Reducing Shipping Noise Levels is the Key to Ensure Environment Protection

BY Tiya Chatterji 14.Nov.2019

The International Maritime Organization’s (IMO) environmental work group assembled in London for its annual conference this week and the delegates are being urged to consider new regulations to reduce ship speeds. Short term proposals are being considered for the reduction of emissions.

According to new research from environmental groups Seas at Risk and Transport & Environment, cutting ships speeds by 10%-20% could produce 13%-24% less CO2, SOx and NOx emissions, respectively. Seas are at risk with air pollution effecting human health and nature and noise pollution affecting marine life.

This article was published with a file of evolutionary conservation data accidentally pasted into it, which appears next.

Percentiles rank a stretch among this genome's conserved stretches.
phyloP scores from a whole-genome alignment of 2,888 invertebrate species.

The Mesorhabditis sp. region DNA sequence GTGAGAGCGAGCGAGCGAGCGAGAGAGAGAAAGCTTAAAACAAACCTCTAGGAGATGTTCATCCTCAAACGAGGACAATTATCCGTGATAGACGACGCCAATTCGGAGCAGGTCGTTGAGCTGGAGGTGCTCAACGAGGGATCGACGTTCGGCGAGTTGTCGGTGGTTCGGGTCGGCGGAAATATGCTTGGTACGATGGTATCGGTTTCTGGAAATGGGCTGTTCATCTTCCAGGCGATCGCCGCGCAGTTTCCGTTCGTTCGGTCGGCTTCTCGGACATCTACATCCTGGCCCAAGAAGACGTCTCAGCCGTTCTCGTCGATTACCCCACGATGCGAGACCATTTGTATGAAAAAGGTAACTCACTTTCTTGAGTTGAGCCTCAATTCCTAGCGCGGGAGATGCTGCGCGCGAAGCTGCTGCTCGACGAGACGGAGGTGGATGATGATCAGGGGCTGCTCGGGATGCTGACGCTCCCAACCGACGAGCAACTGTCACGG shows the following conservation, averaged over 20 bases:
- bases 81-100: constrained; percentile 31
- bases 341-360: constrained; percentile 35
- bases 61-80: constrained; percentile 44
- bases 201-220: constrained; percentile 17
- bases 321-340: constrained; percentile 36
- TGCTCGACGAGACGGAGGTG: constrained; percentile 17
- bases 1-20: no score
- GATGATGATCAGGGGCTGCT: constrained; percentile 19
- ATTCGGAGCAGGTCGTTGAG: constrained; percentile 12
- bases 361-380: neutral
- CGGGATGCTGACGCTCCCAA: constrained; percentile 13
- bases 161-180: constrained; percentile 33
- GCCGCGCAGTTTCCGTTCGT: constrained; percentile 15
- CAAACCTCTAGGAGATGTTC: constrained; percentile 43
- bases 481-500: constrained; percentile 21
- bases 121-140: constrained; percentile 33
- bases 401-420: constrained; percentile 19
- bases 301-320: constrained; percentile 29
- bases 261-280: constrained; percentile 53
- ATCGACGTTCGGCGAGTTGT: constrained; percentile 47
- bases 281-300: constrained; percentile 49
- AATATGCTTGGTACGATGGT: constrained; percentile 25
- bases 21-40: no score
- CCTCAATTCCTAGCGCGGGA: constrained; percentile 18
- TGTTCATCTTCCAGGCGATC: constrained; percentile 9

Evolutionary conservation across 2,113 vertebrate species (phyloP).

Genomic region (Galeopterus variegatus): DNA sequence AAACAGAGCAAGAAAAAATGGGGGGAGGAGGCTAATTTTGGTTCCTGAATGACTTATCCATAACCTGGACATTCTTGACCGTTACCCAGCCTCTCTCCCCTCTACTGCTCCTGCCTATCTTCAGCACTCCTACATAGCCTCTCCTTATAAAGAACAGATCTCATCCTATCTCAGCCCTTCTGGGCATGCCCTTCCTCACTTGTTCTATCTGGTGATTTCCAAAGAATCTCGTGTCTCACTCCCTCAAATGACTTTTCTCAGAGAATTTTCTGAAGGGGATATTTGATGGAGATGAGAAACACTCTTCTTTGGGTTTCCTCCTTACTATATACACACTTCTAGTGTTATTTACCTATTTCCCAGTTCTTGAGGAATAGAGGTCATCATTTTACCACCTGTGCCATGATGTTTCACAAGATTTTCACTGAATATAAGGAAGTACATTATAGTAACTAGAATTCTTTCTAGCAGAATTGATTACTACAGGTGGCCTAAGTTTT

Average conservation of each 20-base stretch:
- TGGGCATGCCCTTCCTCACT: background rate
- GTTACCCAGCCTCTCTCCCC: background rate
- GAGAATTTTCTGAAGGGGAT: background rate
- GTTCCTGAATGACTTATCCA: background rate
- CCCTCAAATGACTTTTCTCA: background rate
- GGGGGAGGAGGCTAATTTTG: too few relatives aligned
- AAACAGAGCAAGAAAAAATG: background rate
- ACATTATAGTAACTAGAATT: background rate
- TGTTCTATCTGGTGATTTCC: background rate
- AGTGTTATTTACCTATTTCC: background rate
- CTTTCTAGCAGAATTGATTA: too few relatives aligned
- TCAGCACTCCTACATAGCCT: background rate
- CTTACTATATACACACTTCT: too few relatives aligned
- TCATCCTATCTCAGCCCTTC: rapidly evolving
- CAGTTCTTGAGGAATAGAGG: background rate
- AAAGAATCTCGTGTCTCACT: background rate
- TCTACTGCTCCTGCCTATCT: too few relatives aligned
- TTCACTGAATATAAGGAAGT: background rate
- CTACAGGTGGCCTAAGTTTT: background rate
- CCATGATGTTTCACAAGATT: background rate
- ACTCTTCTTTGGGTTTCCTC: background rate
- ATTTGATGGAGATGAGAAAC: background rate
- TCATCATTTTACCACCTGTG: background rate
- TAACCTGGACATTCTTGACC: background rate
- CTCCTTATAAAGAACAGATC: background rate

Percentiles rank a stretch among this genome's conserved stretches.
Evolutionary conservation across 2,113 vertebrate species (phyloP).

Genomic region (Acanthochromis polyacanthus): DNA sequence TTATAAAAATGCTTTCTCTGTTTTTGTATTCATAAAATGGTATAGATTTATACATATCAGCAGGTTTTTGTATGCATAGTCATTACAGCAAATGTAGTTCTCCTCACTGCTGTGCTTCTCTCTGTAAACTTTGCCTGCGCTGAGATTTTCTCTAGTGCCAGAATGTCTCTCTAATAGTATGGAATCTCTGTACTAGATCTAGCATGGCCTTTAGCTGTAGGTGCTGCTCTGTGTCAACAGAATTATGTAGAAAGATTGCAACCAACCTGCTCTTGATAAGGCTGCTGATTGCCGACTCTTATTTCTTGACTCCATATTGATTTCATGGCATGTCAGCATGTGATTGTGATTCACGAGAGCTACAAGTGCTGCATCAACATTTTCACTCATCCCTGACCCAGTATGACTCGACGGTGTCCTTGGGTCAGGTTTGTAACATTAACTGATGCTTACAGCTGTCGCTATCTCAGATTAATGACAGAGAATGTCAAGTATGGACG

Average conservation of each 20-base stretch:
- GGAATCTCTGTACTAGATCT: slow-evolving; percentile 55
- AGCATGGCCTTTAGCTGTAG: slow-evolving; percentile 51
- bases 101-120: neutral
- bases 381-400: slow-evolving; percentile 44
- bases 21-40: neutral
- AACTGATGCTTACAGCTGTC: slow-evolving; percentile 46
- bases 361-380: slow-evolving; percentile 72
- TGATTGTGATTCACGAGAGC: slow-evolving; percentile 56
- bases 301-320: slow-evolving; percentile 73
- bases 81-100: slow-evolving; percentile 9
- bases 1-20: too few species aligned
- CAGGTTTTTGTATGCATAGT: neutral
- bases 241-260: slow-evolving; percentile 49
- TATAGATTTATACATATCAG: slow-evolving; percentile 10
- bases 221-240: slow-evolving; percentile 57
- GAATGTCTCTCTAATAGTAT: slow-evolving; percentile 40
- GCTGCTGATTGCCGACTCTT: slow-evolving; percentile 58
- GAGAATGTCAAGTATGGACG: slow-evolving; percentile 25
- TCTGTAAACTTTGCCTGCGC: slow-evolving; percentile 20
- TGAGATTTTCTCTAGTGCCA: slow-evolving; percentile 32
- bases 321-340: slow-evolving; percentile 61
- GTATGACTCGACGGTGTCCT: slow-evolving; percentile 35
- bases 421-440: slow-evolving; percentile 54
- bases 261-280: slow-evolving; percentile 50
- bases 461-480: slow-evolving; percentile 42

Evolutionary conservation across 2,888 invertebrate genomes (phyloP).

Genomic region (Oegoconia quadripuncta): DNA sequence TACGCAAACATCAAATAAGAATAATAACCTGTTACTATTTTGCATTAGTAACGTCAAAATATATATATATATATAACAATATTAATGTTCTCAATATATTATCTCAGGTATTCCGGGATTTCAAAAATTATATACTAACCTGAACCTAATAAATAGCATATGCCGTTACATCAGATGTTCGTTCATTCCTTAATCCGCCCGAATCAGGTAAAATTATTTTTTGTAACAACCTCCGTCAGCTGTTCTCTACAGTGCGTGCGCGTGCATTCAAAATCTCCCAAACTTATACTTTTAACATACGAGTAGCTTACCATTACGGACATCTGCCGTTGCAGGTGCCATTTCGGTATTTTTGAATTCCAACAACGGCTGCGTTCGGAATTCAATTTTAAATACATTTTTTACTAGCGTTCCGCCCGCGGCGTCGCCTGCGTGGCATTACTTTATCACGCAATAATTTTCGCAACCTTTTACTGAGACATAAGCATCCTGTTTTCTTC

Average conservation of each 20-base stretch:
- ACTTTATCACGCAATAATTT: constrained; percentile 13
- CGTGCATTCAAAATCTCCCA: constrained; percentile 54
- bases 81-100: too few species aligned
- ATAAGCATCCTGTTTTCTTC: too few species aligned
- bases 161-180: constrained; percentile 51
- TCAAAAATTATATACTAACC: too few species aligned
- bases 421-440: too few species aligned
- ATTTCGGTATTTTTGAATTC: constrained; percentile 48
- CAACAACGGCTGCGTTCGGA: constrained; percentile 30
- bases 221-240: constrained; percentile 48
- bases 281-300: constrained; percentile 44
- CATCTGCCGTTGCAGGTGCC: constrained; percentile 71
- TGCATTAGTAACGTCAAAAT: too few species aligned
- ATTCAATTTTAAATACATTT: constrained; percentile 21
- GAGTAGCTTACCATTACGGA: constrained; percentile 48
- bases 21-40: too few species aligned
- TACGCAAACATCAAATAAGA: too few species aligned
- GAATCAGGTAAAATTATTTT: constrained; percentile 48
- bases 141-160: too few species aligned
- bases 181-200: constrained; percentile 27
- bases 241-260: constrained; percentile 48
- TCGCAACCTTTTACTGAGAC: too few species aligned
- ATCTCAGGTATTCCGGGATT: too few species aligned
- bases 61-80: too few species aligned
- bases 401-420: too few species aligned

The incidences of whale striking ships have increased and it is also learnt that the underwater noises can cause changes in the marine migratory pattern. The report describes how a 10% reduction in speed would reduce underwater sound energy by around 40%, while a 20% reduction in ship speed would reduce underwater noise pollution by 66% and the chance of a fatal collision between a ship and a whale by a massive 78%.

“Speed reduction is the closest thing to a silver bullet the IMO will ever see,” said John Maggs of Seas at Risk”. “Delegates have, on the table, proposals to reduce ship speed that would not just make a big dent in shipping’s climate impact, but would massively reduce air pollution, underwater noise pollution and the incidence of fatal collisions between whales and ships – all issues the IMO must deal with.”